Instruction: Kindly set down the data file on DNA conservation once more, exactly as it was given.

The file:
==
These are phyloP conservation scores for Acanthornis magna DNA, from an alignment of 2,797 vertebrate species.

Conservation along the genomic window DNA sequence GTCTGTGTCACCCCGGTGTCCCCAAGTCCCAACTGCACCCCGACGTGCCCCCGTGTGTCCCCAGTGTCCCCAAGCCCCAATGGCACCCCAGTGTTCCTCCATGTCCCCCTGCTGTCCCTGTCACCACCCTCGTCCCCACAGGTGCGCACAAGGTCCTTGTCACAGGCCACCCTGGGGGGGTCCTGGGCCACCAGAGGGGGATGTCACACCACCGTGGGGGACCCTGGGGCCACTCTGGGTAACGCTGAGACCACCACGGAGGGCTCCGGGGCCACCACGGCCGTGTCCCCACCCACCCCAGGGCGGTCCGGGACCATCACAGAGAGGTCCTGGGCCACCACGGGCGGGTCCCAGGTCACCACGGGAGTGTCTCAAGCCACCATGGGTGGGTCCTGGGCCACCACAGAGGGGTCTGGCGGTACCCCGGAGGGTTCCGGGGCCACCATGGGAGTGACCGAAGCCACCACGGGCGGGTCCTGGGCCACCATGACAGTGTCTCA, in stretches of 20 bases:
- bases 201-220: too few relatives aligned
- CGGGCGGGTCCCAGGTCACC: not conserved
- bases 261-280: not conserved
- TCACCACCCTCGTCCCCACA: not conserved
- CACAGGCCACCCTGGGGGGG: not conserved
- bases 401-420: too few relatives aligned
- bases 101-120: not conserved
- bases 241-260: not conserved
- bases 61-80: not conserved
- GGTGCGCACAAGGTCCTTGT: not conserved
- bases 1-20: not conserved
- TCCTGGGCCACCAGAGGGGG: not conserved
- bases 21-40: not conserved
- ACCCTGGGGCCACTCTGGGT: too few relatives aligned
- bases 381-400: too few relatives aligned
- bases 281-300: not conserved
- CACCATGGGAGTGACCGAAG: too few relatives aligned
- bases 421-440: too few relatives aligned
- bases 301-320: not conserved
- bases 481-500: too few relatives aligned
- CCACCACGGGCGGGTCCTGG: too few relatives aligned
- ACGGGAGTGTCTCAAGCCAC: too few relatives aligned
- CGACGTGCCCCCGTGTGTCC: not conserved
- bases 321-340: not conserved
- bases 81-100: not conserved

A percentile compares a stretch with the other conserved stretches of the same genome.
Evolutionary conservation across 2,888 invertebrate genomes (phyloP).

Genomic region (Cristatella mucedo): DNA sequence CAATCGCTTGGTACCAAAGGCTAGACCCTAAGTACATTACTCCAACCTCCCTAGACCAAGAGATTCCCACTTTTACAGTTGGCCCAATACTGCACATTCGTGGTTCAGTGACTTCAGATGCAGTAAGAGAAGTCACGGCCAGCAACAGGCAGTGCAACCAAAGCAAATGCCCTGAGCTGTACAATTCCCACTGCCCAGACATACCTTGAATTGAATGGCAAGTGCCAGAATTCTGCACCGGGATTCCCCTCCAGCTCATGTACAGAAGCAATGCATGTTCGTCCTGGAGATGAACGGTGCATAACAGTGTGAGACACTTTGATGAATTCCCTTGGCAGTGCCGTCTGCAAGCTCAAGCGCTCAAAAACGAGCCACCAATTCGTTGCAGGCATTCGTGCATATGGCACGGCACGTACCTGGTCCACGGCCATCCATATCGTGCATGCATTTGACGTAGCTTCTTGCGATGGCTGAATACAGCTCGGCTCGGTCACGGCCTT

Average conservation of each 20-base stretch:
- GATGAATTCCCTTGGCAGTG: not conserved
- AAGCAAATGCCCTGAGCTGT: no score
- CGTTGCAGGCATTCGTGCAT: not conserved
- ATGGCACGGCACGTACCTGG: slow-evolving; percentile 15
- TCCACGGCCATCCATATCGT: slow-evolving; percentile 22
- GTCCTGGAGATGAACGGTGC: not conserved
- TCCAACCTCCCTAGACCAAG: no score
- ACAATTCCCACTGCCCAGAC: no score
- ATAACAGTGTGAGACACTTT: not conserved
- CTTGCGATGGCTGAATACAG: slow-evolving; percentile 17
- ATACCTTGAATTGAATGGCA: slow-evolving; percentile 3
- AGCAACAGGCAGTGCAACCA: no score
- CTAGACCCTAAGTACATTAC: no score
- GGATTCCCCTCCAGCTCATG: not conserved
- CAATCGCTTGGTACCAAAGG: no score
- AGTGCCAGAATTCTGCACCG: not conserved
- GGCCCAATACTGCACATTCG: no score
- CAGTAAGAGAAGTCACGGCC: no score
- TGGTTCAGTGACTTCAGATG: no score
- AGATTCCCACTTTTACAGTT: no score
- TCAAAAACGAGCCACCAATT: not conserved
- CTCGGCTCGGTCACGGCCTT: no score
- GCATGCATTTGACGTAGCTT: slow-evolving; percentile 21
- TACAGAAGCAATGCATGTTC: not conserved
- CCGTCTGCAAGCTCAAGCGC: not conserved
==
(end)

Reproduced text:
These are phyloP conservation scores for Acanthornis magna DNA, from an alignment of 2,797 vertebrate species.

Conservation along the genomic window DNA sequence GTCTGTGTCACCCCGGTGTCCCCAAGTCCCAACTGCACCCCGACGTGCCCCCGTGTGTCCCCAGTGTCCCCAAGCCCCAATGGCACCCCAGTGTTCCTCCATGTCCCCCTGCTGTCCCTGTCACCACCCTCGTCCCCACAGGTGCGCACAAGGTCCTTGTCACAGGCCACCCTGGGGGGGTCCTGGGCCACCAGAGGGGGATGTCACACCACCGTGGGGGACCCTGGGGCCACTCTGGGTAACGCTGAGACCACCACGGAGGGCTCCGGGGCCACCACGGCCGTGTCCCCACCCACCCCAGGGCGGTCCGGGACCATCACAGAGAGGTCCTGGGCCACCACGGGCGGGTCCCAGGTCACCACGGGAGTGTCTCAAGCCACCATGGGTGGGTCCTGGGCCACCACAGAGGGGTCTGGCGGTACCCCGGAGGGTTCCGGGGCCACCATGGGAGTGACCGAAGCCACCACGGGCGGGTCCTGGGCCACCATGACAGTGTCTCA, in stretches of 20 bases:
- bases 201-220: too few relatives aligned
- CGGGCGGGTCCCAGGTCACC: not conserved
- bases 261-280: not conserved
- TCACCACCCTCGTCCCCACA: not conserved
- CACAGGCCACCCTGGGGGGG: not conserved
- bases 401-420: too few relatives aligned
- bases 101-120: not conserved
- bases 241-260: not conserved
- bases 61-80: not conserved
- GGTGCGCACAAGGTCCTTGT: not conserved
- bases 1-20: not conserved
- TCCTGGGCCACCAGAGGGGG: not conserved
- bases 21-40: not conserved
- ACCCTGGGGCCACTCTGGGT: too few relatives aligned
- bases 381-400: too few relatives aligned
- bases 281-300: not conserved
- CACCATGGGAGTGACCGAAG: too few relatives aligned
- bases 421-440: too few relatives aligned
- bases 301-320: not conserved
- bases 481-500: too few relatives aligned
- CCACCACGGGCGGGTCCTGG: too few relatives aligned
- ACGGGAGTGTCTCAAGCCAC: too few relatives aligned
- CGACGTGCCCCCGTGTGTCC: not conserved
- bases 321-340: not conserved
- bases 81-100: not conserved

A percentile compares a stretch with the other conserved stretches of the same genome.
Evolutionary conservation across 2,888 invertebrate genomes (phyloP).

Genomic region (Cristatella mucedo): DNA sequence CAATCGCTTGGTACCAAAGGCTAGACCCTAAGTACATTACTCCAACCTCCCTAGACCAAGAGATTCCCACTTTTACAGTTGGCCCAATACTGCACATTCGTGGTTCAGTGACTTCAGATGCAGTAAGAGAAGTCACGGCCAGCAACAGGCAGTGCAACCAAAGCAAATGCCCTGAGCTGTACAATTCCCACTGCCCAGACATACCTTGAATTGAATGGCAAGTGCCAGAATTCTGCACCGGGATTCCCCTCCAGCTCATGTACAGAAGCAATGCATGTTCGTCCTGGAGATGAACGGTGCATAACAGTGTGAGACACTTTGATGAATTCCCTTGGCAGTGCCGTCTGCAAGCTCAAGCGCTCAAAAACGAGCCACCAATTCGTTGCAGGCATTCGTGCATATGGCACGGCACGTACCTGGTCCACGGCCATCCATATCGTGCATGCATTTGACGTAGCTTCTTGCGATGGCTGAATACAGCTCGGCTCGGTCACGGCCTT

Average conservation of each 20-base stretch:
- GATGAATTCCCTTGGCAGTG: not conserved
- AAGCAAATGCCCTGAGCTGT: no score
- CGTTGCAGGCATTCGTGCAT: not conserved
- ATGGCACGGCACGTACCTGG: slow-evolving; percentile 15
- TCCACGGCCATCCATATCGT: slow-evolving; percentile 22
- GTCCTGGAGATGAACGGTGC: not conserved
- TCCAACCTCCCTAGACCAAG: no score
- ACAATTCCCACTGCCCAGAC: no score
- ATAACAGTGTGAGACACTTT: not conserved
- CTTGCGATGGCTGAATACAG: slow-evolving; percentile 17
- ATACCTTGAATTGAATGGCA: slow-evolving; percentile 3
- AGCAACAGGCAGTGCAACCA: no score
- CTAGACCCTAAGTACATTAC: no score
- GGATTCCCCTCCAGCTCATG: not conserved
- CAATCGCTTGGTACCAAAGG: no score
- AGTGCCAGAATTCTGCACCG: not conserved
- GGCCCAATACTGCACATTCG: no score
- CAGTAAGAGAAGTCACGGCC: no score
- TGGTTCAGTGACTTCAGATG: no score
- AGATTCCCACTTTTACAGTT: no score
- TCAAAAACGAGCCACCAATT: not conserved
- CTCGGCTCGGTCACGGCCTT: no score
- GCATGCATTTGACGTAGCTT: slow-evolving; percentile 21
- TACAGAAGCAATGCATGTTC: not conserved
- CCGTCTGCAAGCTCAAGCGC: not conserved